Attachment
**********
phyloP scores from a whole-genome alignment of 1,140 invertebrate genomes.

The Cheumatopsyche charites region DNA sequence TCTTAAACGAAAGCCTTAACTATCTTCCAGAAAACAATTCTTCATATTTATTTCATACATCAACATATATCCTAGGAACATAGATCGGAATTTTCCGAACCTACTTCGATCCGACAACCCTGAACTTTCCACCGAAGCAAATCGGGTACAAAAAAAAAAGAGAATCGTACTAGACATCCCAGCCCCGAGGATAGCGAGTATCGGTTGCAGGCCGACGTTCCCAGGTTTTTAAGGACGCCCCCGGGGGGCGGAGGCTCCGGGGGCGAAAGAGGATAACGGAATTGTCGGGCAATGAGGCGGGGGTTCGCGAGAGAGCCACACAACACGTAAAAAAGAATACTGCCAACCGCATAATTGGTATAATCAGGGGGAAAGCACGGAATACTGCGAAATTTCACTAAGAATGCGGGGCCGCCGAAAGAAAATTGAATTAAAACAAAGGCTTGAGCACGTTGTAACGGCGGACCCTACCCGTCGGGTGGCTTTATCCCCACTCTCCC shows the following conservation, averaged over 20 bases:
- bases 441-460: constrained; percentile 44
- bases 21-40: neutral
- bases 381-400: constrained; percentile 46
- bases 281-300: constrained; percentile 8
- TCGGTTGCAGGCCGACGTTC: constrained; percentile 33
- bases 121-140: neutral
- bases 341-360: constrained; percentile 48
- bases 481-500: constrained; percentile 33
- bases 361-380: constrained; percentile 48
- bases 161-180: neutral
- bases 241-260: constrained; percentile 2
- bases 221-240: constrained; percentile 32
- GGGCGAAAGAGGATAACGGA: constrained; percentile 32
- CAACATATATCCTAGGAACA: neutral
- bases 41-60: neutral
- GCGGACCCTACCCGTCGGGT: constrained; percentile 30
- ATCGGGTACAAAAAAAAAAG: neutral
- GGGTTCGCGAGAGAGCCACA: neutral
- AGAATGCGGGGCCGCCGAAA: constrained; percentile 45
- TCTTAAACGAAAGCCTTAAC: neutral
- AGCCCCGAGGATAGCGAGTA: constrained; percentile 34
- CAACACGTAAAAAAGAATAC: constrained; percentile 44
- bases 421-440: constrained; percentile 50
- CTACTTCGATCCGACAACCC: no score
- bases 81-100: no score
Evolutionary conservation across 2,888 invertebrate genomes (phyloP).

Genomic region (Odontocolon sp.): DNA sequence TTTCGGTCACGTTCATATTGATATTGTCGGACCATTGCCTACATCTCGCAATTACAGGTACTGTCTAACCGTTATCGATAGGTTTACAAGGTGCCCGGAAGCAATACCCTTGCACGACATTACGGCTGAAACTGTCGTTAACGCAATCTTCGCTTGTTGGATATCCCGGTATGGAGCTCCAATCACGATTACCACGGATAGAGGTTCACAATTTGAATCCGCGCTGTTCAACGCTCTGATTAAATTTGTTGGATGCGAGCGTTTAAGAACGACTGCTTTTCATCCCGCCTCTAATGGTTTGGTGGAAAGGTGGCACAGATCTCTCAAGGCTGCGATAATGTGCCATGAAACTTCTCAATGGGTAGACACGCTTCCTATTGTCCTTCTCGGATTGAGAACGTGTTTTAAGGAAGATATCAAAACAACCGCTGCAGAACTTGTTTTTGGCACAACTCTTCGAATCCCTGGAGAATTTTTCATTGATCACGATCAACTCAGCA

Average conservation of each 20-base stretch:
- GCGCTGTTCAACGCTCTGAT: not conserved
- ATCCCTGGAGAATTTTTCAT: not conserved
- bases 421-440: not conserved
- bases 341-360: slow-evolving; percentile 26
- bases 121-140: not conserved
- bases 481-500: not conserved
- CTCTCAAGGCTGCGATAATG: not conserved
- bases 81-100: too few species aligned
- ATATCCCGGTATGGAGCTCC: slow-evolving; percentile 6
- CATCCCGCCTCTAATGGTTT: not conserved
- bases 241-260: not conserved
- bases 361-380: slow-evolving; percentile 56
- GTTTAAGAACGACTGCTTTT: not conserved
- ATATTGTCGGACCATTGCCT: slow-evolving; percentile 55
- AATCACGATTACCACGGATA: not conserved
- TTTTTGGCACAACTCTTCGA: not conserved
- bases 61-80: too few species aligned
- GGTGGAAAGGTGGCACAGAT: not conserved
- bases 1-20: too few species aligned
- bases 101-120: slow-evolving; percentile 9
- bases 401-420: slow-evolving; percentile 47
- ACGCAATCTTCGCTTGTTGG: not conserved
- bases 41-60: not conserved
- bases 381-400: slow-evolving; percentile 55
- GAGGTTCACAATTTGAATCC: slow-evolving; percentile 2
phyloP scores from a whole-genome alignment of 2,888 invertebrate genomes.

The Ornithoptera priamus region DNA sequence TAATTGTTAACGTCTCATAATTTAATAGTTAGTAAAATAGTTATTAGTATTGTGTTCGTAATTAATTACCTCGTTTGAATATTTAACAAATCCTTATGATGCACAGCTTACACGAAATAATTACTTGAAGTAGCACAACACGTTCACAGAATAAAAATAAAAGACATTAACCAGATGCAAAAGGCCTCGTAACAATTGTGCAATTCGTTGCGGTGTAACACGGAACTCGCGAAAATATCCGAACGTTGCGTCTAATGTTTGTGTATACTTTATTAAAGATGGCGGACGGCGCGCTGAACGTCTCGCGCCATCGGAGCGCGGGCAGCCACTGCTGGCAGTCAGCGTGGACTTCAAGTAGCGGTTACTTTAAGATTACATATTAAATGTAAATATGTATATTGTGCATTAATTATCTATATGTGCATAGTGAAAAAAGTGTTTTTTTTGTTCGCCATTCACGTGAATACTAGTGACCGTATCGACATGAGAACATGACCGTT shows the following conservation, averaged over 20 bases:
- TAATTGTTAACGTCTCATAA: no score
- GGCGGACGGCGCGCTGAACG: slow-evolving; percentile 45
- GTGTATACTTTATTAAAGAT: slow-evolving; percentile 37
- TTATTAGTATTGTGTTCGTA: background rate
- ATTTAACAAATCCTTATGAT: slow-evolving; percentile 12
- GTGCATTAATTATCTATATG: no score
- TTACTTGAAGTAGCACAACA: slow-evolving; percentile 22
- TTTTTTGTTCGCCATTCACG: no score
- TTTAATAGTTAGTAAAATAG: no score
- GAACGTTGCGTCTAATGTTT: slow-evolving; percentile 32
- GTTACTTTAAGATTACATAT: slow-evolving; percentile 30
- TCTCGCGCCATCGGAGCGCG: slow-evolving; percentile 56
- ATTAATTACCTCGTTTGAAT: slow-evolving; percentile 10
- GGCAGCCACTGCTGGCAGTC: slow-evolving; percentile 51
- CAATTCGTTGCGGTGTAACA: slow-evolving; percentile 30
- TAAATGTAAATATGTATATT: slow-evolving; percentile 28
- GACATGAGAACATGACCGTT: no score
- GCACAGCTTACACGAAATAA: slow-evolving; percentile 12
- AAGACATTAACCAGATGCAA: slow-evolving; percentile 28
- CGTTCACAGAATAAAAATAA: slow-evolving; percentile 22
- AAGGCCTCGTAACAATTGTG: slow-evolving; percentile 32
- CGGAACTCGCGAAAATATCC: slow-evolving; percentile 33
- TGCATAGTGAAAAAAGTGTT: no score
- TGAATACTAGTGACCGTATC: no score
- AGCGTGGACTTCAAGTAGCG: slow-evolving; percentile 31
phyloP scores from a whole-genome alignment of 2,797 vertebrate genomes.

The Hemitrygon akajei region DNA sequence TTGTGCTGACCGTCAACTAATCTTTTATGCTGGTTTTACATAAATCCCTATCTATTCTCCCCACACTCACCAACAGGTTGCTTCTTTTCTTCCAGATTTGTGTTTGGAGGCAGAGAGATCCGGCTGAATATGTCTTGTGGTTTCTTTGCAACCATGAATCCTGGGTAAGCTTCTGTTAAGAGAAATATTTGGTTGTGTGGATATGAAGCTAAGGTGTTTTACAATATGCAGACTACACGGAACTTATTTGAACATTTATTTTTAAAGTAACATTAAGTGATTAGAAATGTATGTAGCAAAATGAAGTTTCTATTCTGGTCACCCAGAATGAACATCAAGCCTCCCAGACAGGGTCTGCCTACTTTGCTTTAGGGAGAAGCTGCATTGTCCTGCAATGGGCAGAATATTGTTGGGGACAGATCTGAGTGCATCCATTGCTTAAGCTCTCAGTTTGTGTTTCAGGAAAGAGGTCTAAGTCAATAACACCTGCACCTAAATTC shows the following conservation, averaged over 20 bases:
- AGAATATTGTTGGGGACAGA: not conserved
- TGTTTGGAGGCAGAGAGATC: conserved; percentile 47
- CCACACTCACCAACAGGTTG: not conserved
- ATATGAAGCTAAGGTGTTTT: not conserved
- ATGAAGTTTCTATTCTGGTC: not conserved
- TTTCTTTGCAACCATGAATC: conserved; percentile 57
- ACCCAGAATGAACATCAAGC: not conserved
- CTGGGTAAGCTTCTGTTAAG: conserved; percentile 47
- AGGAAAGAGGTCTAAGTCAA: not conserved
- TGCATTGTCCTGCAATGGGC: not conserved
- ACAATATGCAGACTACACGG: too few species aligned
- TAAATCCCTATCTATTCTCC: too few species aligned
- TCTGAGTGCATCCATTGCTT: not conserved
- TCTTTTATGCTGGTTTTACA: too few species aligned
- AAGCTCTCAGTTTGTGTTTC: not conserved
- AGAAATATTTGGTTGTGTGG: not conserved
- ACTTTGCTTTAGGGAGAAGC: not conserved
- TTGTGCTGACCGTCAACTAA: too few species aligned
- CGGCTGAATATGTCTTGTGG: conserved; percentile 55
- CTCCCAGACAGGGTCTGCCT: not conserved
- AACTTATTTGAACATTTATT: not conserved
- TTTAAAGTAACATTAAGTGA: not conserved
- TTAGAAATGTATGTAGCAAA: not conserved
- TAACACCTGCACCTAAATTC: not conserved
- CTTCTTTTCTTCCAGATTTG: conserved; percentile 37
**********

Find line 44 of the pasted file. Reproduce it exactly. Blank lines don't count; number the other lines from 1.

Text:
- ATATTGTCGGACCATTGCCT: slow-evolving; percentile 55